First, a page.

NATIONAL

Major gaps in our knowledge of coronovirus origin: report

A health worker speaking during a coronavirus information camp at an India-Nepal border crossing on Monday.AFPafp

A health worker speaking during a coronavirus information camp at an India-Nepal border crossing on Monday.AFPafp  

‘2019-nCoV infection causes severe respiratory illness’

“The 2019-nCoV infection caused clusters of severe respiratory illness similar to severe acute respiratory syndrome coronavirus and was associated with ICU admission and high mortality. Major gaps in our knowledge of the origin, epidemiology, duration of human transmission and clinical spectrum of disease need fulfilment by future studies,” noted a study titled — “Clinical features of patients infected with 2019 novel coronavirus in Wuhan, China”, published in The Lancet this past week.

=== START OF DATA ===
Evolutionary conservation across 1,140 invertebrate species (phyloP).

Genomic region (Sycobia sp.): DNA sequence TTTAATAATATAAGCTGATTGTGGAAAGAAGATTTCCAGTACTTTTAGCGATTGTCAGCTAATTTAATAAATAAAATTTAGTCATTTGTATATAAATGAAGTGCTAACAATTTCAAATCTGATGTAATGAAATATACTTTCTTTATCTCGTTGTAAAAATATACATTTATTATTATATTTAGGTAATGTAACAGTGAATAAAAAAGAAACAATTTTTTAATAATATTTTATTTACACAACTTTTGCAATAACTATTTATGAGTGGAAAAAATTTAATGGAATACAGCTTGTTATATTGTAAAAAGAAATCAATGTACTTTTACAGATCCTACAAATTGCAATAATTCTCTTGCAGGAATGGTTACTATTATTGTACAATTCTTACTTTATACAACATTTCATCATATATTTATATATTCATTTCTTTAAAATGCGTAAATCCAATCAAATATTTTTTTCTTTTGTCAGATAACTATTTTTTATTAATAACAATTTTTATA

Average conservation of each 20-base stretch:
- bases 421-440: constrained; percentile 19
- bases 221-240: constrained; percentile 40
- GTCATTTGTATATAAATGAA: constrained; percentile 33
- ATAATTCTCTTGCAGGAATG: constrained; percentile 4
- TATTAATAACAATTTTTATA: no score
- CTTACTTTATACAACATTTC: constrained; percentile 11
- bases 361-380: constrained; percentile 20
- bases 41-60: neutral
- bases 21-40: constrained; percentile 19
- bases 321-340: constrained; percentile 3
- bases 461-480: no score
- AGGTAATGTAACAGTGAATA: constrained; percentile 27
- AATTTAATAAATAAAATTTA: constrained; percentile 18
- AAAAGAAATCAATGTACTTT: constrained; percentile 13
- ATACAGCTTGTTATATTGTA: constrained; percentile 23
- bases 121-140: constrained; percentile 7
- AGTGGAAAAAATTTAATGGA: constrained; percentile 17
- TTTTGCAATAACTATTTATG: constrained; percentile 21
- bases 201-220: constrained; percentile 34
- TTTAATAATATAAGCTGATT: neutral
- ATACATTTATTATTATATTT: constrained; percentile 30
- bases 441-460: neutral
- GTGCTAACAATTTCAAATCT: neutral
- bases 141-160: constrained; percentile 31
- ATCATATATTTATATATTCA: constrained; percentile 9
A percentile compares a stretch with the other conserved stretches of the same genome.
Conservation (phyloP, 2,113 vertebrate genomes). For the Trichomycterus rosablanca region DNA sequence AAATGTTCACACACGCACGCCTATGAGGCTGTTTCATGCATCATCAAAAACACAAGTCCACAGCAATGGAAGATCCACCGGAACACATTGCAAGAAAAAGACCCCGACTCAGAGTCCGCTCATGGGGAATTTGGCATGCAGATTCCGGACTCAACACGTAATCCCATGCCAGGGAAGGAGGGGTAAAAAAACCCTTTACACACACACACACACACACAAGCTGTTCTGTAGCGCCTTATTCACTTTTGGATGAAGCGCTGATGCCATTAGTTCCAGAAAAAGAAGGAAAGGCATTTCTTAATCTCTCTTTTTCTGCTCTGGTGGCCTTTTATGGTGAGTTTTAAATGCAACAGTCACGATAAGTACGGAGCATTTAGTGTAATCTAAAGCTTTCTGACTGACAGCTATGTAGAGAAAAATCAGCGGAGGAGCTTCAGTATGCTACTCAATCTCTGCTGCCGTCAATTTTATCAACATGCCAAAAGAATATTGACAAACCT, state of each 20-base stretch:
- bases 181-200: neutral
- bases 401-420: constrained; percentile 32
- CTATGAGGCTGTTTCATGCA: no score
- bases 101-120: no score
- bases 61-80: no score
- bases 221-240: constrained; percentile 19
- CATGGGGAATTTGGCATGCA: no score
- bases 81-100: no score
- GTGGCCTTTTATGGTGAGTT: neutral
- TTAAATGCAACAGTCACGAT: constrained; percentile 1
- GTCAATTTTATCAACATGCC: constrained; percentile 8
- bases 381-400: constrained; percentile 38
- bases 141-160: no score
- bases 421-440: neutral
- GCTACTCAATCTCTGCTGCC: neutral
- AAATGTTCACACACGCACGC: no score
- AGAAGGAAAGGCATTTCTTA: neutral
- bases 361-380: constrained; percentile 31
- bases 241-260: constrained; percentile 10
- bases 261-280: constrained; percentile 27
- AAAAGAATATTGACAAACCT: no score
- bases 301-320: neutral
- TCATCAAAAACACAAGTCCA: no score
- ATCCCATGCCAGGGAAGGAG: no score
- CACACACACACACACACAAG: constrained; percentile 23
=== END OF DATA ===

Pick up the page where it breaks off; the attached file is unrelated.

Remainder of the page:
The study was funded by the Ministry of Science and Technology, the Chinese Academy of Medical Sciences, the National Natural Science Foundation of China and the Beijing Municipal Science and Technology Commission.

The recent cluster of pneumonia cases in Wuhan was caused by a novel betacoronavirus, the 2019 novel coronavirus (2019-nCoV), notes the study.

The study found that by January 2, 2020, 41 admitted hospital patients had been identified as having laboratory-confirmed 2019-nCoV infection. Most of the infected patients were men, less than half had underlying diseases including diabetes, hypertension and cardiovascular ailments.

Also 27 (66%) of the 41 patients had been exposed to Huanan seafood market. One family cluster was found.

Common symptoms at onset of illness were fever, cough and fatigue with less common ones being sputum production, headache and diarrhoea.

All 41 patients had pneumonia with abnormal findings on chest CT.

For the study, researchers collected data on patients with laboratory-confirmed 2019-nCoV infection by real-time RT-PCR (Reverse transcription polymerase chain reaction).

“Data were obtained with standardised data collection forms shared by the International Severe Acute Respiratory and Emerging Infection Consortium from electronic medical records. Researchers also directly communicated with patients or their families to ascertain epidemiological and symptom data,” said the study.

Recommended for you